Although CPV is still in its nascent stage of development, its high sunlight-to-electricity efficiency makes it a unique solution for large-scale commercial and utility-scale power generation, underscoring the pressing need to bolster research and development of the powerful solar energy harnessing technology. However, there are many obstacles hindering CPVs wider uptake, including high costs and heavy machinery, which is the focus of the first part of the book.

Part two of the book explores the CPV innovations that are on the horizon in terms of technology development that could help overcome the current market challenges holding CPV back. The authors surveyed several review papers on CPV to identify areas in the field being targeted for innovation, including high-efficiency cells, low-cost systems, high performance concentrator optics, and integrative sun tracking.

The focus of Apostoleris’ Master’s and PhD research was especially relevant to this part of the book. He has been developing innovative tracking integration and spectral splitting technologies to help make CPV systems smaller, lightweight and more affordable. In fact, it was the research papers his team published on tracking integration and spectral splitting that attracted Springer’s attention and prompted their request for a book publication on CPV.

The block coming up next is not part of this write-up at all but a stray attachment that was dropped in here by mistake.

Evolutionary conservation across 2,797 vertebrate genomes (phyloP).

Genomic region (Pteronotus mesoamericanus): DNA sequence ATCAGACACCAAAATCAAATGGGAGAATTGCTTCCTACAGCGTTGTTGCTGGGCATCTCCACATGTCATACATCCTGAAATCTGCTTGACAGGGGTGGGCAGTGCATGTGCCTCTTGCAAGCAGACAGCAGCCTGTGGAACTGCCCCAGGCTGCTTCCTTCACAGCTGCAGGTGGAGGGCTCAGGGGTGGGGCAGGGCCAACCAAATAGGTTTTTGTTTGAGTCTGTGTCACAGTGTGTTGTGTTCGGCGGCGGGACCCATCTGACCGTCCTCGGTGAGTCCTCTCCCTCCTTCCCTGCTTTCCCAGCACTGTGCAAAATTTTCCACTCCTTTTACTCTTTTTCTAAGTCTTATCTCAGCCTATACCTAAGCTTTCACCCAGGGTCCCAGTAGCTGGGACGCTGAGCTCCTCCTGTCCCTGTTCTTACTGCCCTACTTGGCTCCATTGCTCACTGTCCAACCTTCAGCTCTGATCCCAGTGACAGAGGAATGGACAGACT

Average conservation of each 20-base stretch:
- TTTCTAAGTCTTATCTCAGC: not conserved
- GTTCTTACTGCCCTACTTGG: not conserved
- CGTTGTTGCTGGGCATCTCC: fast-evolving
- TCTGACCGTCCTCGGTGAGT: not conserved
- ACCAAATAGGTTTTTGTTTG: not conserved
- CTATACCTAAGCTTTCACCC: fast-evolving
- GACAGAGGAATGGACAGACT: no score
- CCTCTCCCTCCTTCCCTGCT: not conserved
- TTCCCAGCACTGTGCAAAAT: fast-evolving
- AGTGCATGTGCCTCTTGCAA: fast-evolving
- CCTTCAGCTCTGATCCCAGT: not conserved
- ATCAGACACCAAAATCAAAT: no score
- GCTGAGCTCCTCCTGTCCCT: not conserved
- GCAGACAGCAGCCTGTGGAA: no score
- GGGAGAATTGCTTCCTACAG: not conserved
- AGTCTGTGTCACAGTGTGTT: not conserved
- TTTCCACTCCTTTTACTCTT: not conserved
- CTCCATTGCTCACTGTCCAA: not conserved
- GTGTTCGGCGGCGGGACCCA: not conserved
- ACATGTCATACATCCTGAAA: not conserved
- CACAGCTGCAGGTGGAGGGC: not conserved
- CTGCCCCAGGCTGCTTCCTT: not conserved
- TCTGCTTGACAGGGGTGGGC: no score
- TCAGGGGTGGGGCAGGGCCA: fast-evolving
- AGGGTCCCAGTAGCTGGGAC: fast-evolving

“During my Master’s studies, I developed a system that concentrated and directed sunlight onto a transparency-switching material that was able to track the sun without using mechanical devices to collect concentrated sunlight on a small solar cell,” Apostoleris explained.

This technology avoids the use of heavy and expensive mechanical tracking machinery, which would enable CPV systems to be extremely lightweight and small, opening up their potential to be placed on rooftops.

As part of his PhD dissertation, Apostoleris is developing an optical device that disperses and concentrates visible and infrared light and feeds each slice of the solar spectrum to spectrally-matched solar cells. This technology would avoid the need to use expensive multi-junction solar cells typically required of CPV systems, thereby reducing the costs significantly.